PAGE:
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to think that a strike ballot with less than 50% turn out should not be considered valid?

(39 Posts)
wannaBe Wed 15-Jun-11 12:27:06

so NUT members have voted in favour of strike action


According to that article, 9 out of 10 members voted in favour of strike action, so essentially that would be a figure of 90%, no?

Except that only 40% of those balloted actually voted, which means the "9 out of 10 teachers voted for strike action" figure is actually a lot closer to 3.6 out of 10 (36%).

Hardly an overwhelming support for strike action.

So clearly 60% of NUT members either don't want to strike or don't care enough to vote on it.

Surely a ballot result with such a low turn out should not be considered valid or carry any weight.

And fwiw this is not about teachers - I've had the same opinions about tube drivers/BA staff etc when voting in the past, it's just that this particular one has been so low as to be laughable.

londonone Wed 15-Jun-11 12:35:15

Surely the same should go for elections then as well. What was the turnout in the last local elections out of interest? Under 50% I would think

Mumwithadragontattoo Wed 15-Jun-11 12:38:18

No it should be on the majority of people that voted.

reinitindear Wed 15-Jun-11 12:38:31

I agree with londonone many elections have a lower turnout than 50% so therefore should they also be counted as invalid?
If members wish to vote against action they should vote if not they have to go along with the majority of those that did vote.

Mumwithadragontattoo Wed 15-Jun-11 12:38:36

Like elections.

meditrina Wed 15-Jun-11 12:45:03

Different for a have different rules on a quorum. For example, Parliament has a quorum of 40. Other bodies I have served on have had a quorum (eg student council had a quorum of 30%). There is a difference between voting for representation and voting for action.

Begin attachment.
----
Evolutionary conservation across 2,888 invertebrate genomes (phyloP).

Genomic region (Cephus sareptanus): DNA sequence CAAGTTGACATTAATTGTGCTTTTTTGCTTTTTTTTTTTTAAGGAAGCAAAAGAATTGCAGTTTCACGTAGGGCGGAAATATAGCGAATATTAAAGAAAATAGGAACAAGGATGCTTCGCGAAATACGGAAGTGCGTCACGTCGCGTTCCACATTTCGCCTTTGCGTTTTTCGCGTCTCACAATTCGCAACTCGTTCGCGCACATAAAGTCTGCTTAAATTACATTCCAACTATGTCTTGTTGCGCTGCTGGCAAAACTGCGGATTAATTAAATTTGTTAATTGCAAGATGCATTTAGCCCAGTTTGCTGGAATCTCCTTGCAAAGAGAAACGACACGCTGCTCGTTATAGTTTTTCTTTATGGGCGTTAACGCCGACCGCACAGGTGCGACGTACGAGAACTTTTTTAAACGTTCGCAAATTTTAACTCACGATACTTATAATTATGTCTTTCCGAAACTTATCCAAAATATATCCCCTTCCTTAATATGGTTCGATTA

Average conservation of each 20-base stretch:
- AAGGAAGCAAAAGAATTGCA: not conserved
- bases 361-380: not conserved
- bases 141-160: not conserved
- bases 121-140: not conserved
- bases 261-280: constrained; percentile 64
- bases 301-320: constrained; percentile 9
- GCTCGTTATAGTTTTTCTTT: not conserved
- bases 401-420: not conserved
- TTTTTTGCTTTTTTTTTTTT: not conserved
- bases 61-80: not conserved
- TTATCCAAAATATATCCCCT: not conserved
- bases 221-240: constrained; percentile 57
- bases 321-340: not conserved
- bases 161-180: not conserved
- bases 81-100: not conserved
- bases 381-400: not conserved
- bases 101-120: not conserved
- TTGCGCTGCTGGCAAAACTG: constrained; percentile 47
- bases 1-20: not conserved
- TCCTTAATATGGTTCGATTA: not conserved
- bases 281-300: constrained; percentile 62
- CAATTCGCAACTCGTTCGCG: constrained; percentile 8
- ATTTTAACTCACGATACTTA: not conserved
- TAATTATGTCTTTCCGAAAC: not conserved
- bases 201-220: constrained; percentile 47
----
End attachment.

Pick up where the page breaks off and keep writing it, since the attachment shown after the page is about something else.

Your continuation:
I would have no objection in principle to setting a quorum on a vote for action, and indeed it would have an advantage in showing a clear level of support that is required.

O think teachers are going to have difficulties in carrying public support for this action anyhow, and the low turnout isn't going to help them in this.

wannaBe Wed 15-Jun-11 12:45:15

with the referendum the turnout had to be more than 40%.

The difference between an election and a vote for such action is that unions are well known for employing bully-boy tactics and intimidating members who step over picket lines (referring in general here not this union in particular), so I would imagine that many people don't vote against for fear of intimidation and are thus forced to strike and go without pay for that day rather than face that.

The fact is that the vast vast majority of teachers do not feel strongly enough about this issue to vote on it.

aliceliddell Wed 15-Jun-11 12:46:06

what londonone said. Interestingly, this is proposed by a Prime Minister who couldn't get a majority, in a recession against an unpopular incumbent, propped up by a coalition that nobody voted for, enacting policies that were in no manifesto, and in some cases totally overturned 'pledges' publicly signed, which will be enforced by local councils elected on a turnout of 35%. I'm thinking pots calling kettles and people in glass houses. This policy to fightm cuts by industrial action has already been validated at the union conferences by democratically elected reps anyway.

Clytaemnestra Wed 15-Jun-11 12:49:49

The election turn out was 61.5% I believe.

Could an alternative be, if you don't vote, you're not allowed to go on strike?

TeaAndToast68 Wed 15-Jun-11 12:50:58

it's just a ploy to make it more difficult for people to strike.

To test your sincerity:

Suppose 52% of those eligible to vote, vote for a strike.

Later, a settlement is offered.

Only 49% of those eligible to vote, do so. Of them, 90% vote to go back to work. Would you say this was not a sufficiently representative result, and the workers should all stay on strike?

vickibee Wed 15-Jun-11 12:53:53

does this mean that all Union Members have to strike even though they didn't bother to vote?

Clytaemnestra Wed 15-Jun-11 12:55:50

TeaAndToast68 - if they're out on strike, yes. It does have to work both ways. The whole point is that is a majority verdict, and if the majority of those are striking are not happy with it (e.g. they vote no OR don't vote) then they're happier to stay on strike, losing money for every day they're off. Even if they're not voting, they're literally putting their money where their mouth is.

Clytaemnestra Wed 15-Jun-11 12:56:30

vickibee - yes

londonone Wed 15-Jun-11 12:57:23

Clytaemnestra - general election yess, the turnout for local elections is much lower, can be below 30% in some areas

feckwit Wed 15-Jun-11 12:58:59

I think that if you join a union, you do so in order to have a voice and access to representation throughout your working life. If you have no interest in registering your opinion and cannot be bothered to vote on issues, then why should you expect representation in the future?